As the detent 252 passes over the tongue 250, it is urged against the tongue 250, urging the tongue 250 away, as indicated by the arrow at 260. Once the detent 252 is beyond the tongue 250, the resilient characteristics of the tongue 250 return it to its at rest state. Thus, the tongue 250 is urged against the detent 252 and exerts a force on the detent 252 to maintain the display portion 222 in the desired position.
As seen in FIGS. 11-12, the detent 252 can be formed to include a hook-like portion 262 that lockingly engages the tongue 250. In this embodiment, the tongue 250 can likewise include a hook-like portion 264 that is configured to cooperate with the detent hook 262 to provide positive engagement of the tongue 250 and detent 252.
Alternately, as seen in FIGS. 14-15, the bracket 326 includes a shelf rest 340 and a depending shelf hook 342 that extends generally transversely therefrom for securing the bracket 326 to the shelf 12, by, for example, mechanical fasteners, such as nuts and bolts 370.
The bracket 326 includes a mount hinge 344 to which the display portion 322 is mounted. The mount hinge 344 is disposed forwardly spaced from the shelf rest 340 (as indicated at 346), and at about an equal location (or slightly below) relative to the height of the shelf rest 340, that is, at about an elevation slightly below the plane of the shelf rest 340, as indicated at 348.
The bracket 326 includes a flexible retaining tongue 350 that is configured to cooperate with the display portion 322 to maintain the display portion 322 in a desired position. The tongue 350 extends upwardly from about a base portion of the bracket at the hook 342. The display portion 322 includes a stop surface 352 that is formed as part of the display portion hinge 354 and is positioned to rotate about a pivot location 356 and engage the tongue 350. The stop surface 352 can be formed as a detent that defines a radially distal most (or most distant) portion (as indicated at 358) of the display portion 322 that engages the tongue 350. As such, as the display portion 322 is pivoted, the detent 352 rotates toward, engages and passes beyond or over the tongue 350.
As the detent 352 passes over the tongue 350, it is urged against the tongue 350, urging the tongue 350 away, as indicated by the arrow at 360. Once the detent 352 is beyond the tongue 350, the resilient characteristics of the tongue 350 return it to its at rest state. Thus, the tongue 350 is urged against the detent 352 and exerts a force on the detent 352 to maintain the display portion 322 in the desired position.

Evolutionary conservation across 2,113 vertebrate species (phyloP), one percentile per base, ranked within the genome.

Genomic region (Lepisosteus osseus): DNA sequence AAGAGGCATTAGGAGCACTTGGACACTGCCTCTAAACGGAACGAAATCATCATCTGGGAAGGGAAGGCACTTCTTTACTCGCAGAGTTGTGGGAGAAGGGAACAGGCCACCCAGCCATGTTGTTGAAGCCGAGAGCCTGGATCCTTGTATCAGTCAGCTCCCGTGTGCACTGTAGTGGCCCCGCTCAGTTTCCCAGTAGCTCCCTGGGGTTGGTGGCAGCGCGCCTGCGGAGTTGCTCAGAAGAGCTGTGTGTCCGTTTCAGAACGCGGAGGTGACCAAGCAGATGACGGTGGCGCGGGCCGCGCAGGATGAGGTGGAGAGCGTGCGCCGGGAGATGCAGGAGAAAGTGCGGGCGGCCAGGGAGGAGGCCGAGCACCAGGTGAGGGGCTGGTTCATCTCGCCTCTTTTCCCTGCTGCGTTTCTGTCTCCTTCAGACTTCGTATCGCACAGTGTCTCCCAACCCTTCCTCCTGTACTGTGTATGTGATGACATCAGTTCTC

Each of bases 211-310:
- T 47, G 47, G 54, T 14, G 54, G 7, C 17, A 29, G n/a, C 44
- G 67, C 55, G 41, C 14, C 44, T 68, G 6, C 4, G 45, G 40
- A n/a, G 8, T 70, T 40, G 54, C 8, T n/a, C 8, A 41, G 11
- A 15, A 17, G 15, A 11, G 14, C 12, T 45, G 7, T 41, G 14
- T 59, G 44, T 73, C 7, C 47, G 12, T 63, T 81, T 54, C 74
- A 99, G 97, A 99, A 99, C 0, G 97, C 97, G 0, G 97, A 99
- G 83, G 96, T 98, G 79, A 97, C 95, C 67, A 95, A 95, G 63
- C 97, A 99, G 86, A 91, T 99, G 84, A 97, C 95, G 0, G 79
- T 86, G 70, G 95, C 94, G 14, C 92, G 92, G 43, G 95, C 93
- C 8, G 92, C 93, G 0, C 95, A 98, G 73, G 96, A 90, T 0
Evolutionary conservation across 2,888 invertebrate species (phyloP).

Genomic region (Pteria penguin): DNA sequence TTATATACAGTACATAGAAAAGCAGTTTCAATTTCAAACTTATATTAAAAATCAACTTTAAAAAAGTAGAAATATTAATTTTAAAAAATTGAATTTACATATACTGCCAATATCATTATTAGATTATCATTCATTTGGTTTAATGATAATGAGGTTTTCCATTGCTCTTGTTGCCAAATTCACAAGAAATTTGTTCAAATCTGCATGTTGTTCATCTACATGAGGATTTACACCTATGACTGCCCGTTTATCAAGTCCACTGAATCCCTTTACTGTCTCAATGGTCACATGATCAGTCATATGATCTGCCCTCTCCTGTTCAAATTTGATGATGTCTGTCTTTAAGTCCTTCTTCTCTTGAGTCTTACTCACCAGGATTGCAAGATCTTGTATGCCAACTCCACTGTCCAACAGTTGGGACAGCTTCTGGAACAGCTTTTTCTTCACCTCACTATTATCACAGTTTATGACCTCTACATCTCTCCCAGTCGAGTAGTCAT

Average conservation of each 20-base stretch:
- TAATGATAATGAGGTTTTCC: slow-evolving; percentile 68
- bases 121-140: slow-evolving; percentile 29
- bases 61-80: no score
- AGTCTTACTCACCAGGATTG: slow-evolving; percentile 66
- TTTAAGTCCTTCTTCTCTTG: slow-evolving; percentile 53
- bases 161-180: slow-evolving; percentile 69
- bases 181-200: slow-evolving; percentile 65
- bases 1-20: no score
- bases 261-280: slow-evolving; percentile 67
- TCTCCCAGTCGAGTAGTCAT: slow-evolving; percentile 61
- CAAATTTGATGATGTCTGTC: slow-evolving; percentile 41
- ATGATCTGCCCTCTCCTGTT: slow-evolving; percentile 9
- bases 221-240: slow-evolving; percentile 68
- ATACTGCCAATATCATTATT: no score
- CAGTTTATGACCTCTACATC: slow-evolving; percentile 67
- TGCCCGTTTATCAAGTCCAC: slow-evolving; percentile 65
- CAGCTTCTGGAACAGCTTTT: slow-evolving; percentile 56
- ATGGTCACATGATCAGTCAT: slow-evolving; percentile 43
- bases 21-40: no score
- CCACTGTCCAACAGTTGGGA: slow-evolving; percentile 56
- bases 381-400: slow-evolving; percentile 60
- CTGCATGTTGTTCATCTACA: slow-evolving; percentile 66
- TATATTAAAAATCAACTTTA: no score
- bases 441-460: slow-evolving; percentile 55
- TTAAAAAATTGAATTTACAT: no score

In this embodiment, the detent 352 and tongue 350 cooperate with one another merely by the resiliency of the tongue 350 and the outwardly extending distance of the detent 352, that is the distance that the tongue 350 travels or moves as a result of contact with the detent 352.
In either of these arrangements 210, 310, the display portion 222, 322 can be pivoted from the down or viewing position, as seen in FIGS. 11 and 15, to the elevated position, as seen in FIGS. 12 and 14 (to, for example, provide access to a shelf 12 a under which the display portion 222, 322 is mounted), merely by grasping and rotating the display portion 222, 322 upwardly. Engagement of the detent 252, 352 and the tongue 250, 350 maintain the display portion 222, 322 in the elevated or upward position. In the embodiment of FIGS. 14-15, merely pulling the display portion 322 downwardly rotates the display portion 322 to the display position. In the embodiment of FIGS. 10-13, by unlatching the hook-like portions on the detent and tongue, 262, 264, the display portion 222 can be rotated downwardly to the display position.
Those skilled in the art will recognize that although reference is made to distinct positions into which the display portion 222, 322 is rotated, the same or a like structure can be used to “lock” the display portion 222, 322 into the viewing position, in which arrangement, the display portion 222, 322 may or may not be locked in the non-viewing position.
In the present disclosure, the words “a” or “an” are to be taken to include both the singular and the plural. Conversely, any reference to plural items shall, where appropriate, include the singular.
From the foregoing, it will be observed that numerous modifications and variations can be effectuated without departing from the true spirit and scope of the normal concepts of the present invention. It is to be understood that no limitation with respect to the specific embodiments illustrated is intended or should be inferred. The disclosure is intended to cover by the appended claims all such modifications as fall within the scope of the claims.
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|U.S. Classification||40/651, 40/642.02|
|Feb 14, 2006||FPAY||Fee payment|
Year of fee payment: 4
|Jan 22, 2010||FPAY||Fee payment|
Year of fee payment: 8
|Jun 19, 2012||AS||Assignment|
Effective date: 20120614
Owner name: BMO HARRIS BANK N. A., ILLINOIS
Free format text: SECURITY AGREEMENT;ASSIGNOR:CORMARK, INC.;REEL/FRAME:028406/0338
|Mar 28, 2014||REMI||Maintenance fee reminder mailed|
|Aug 20, 2014||LAPS||Lapse for failure to pay maintenance fees|
|Oct 7, 2014||FP||Expired due to failure to pay maintenance fee|
Effective date: 20140820